The world balances itself out, to a degree – while the police swoop on homeless people and take their sleeping bags and food off them, or arrest them for dumpster diving, decent-natured people donate their home-grown food to them. Let’s hope the latter type of people outnumber the former.
When Katie Stagliano, from South Carolina, was just nine years old, she planted a cabbage seedling that grew to change her life. In fact, when it weighed an astounding two-and-a-half stone, she knew it was destined for greater things than her own kitchen.
So, the cabbage was harvested, hoisted onto her father’s truck and delivered to a nearby soup kitchen, where it fed 275 people. “If one cabbage can feed that many,” Katie thought, “imagine how many people a whole garden could feed.”
Saddened by seeing families having to queue for their only meal of the day, she set up Katie’s Krops. Run as a non-profit organisation and supported by donations and grants, its aim is to create as many vegetable plots as possible and yield enough food to regularly feed hundreds of people, as well as inspire others to set up similar schemes. Her approach is proven: “we can all help because it only takes a seedling!”
Palmetto House, a shelter that offers living space to 30 residents – including 12 children – and three meals a day, was already on Katie’s delivery route. However, staff realised they had enough land to grow produce onsite. A plot was marked out, residents helped till the soil, and a professional gardener volunteered her expertise to advise Katie on how to make the space most productive.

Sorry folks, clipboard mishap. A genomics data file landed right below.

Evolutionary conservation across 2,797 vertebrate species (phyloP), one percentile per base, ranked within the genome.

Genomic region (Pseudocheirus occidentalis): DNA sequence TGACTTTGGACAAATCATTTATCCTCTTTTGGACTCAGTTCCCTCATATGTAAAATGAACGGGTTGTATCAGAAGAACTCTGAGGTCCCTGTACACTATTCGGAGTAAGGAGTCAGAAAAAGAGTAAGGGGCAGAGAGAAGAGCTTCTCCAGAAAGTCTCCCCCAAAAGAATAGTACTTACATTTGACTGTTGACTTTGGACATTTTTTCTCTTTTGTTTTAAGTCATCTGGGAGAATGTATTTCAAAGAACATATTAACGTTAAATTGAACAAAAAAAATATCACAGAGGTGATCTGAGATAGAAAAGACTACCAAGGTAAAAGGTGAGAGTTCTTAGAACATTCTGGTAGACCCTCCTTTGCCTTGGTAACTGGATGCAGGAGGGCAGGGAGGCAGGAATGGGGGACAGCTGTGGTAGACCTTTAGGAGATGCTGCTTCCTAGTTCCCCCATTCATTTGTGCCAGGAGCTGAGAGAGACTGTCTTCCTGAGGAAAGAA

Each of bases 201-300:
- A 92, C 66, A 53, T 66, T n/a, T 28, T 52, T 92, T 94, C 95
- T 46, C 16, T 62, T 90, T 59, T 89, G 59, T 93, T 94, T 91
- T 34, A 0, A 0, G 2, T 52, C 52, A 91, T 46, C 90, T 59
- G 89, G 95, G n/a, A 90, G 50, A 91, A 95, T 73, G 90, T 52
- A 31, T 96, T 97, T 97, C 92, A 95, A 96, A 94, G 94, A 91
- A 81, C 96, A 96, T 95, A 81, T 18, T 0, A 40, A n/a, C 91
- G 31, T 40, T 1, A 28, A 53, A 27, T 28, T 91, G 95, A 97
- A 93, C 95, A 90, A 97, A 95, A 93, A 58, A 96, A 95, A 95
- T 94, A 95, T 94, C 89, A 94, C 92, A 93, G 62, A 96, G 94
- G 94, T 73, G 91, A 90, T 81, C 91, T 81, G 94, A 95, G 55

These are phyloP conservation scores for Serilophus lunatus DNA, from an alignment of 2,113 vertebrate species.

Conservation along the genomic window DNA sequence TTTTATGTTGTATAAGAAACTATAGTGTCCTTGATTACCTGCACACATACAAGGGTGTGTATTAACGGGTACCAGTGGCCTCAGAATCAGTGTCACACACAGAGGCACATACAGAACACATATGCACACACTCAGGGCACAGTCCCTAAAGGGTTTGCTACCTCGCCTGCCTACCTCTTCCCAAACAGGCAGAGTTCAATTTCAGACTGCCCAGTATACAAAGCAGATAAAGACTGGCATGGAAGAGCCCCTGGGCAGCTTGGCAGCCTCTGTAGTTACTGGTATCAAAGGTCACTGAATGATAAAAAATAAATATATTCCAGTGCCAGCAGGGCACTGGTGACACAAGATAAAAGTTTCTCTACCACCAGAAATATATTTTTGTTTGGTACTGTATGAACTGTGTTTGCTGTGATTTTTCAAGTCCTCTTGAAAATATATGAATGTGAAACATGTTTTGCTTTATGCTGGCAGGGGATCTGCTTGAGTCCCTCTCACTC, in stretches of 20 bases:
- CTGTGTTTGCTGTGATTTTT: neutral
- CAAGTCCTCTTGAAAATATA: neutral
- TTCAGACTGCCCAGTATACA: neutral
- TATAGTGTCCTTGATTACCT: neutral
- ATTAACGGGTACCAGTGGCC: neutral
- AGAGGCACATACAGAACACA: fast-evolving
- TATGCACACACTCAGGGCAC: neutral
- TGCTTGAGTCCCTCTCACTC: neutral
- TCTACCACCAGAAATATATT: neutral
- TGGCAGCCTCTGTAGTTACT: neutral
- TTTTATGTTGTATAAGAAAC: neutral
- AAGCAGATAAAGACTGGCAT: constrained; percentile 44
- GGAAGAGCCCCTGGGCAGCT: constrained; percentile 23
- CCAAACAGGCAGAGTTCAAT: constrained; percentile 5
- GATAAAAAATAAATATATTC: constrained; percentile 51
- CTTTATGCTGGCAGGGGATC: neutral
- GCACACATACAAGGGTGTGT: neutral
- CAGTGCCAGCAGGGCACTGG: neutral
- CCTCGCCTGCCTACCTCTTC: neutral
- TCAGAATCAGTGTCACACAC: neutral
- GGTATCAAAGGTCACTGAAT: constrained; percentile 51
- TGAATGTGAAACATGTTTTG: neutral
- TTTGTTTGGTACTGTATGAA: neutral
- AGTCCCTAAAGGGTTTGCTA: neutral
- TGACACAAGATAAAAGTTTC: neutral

Meanwhile, golf professionals Linda and Bob Baker, who own 41 acres, were so inspired by Katie’s efforts that they also donated a chunk of their land for another plot. “It makes you feel so good to see someone that young, with that amount of compassion, step in and really make a difference,” Bob says.
Katie currently oversees six working gardens, including one the length of a football pitch donated by her school. Classmates, family and other volunteers help plant and water the sites, including her 8 year-old brother, John Michael, who is head of pumpkin production.
Now 12 years old, Katie has donated around 2,000kg of fresh food since her operation started. “I love what she exudes: caring for others,” says Sue Hanshaw from the shelter that received the very first cabbage. “It’s made a big impact on a lot of people.”
One former homeless mother, who gets a weekly supply of vegetables from Katie’s Krops, adds: “She’s showing that you can help other people no matter how young you are.”
Although her free time is limited, Katie is still keen to expand her involvement. “Once a month I go to Palmetto House with my friends and teachers,” she says, “and we cook a delicious, healthy, hot meal for the guests, based on what’s available in the gardens.
“I love creating new recipes and being able to sit down and share a healthy dinner with the people who benefit from Katie’s Krops. It brings the project full circle and we compost all the scraps and turn them back into the garden to add nutrients.”
Meanwhile, Katie has even found time to write an illustrated children’s book, Katie’s Cabbage. She is also hosting a competition for other philanthropic gardeners. “I dream of having gardens in all 50 states,” she reveals. “I’m working to make this dream a reality by offering children a grant to start their own vegetable plots … I hope Katie’s Krops will inspire lots of others to help in the fight against hunger.”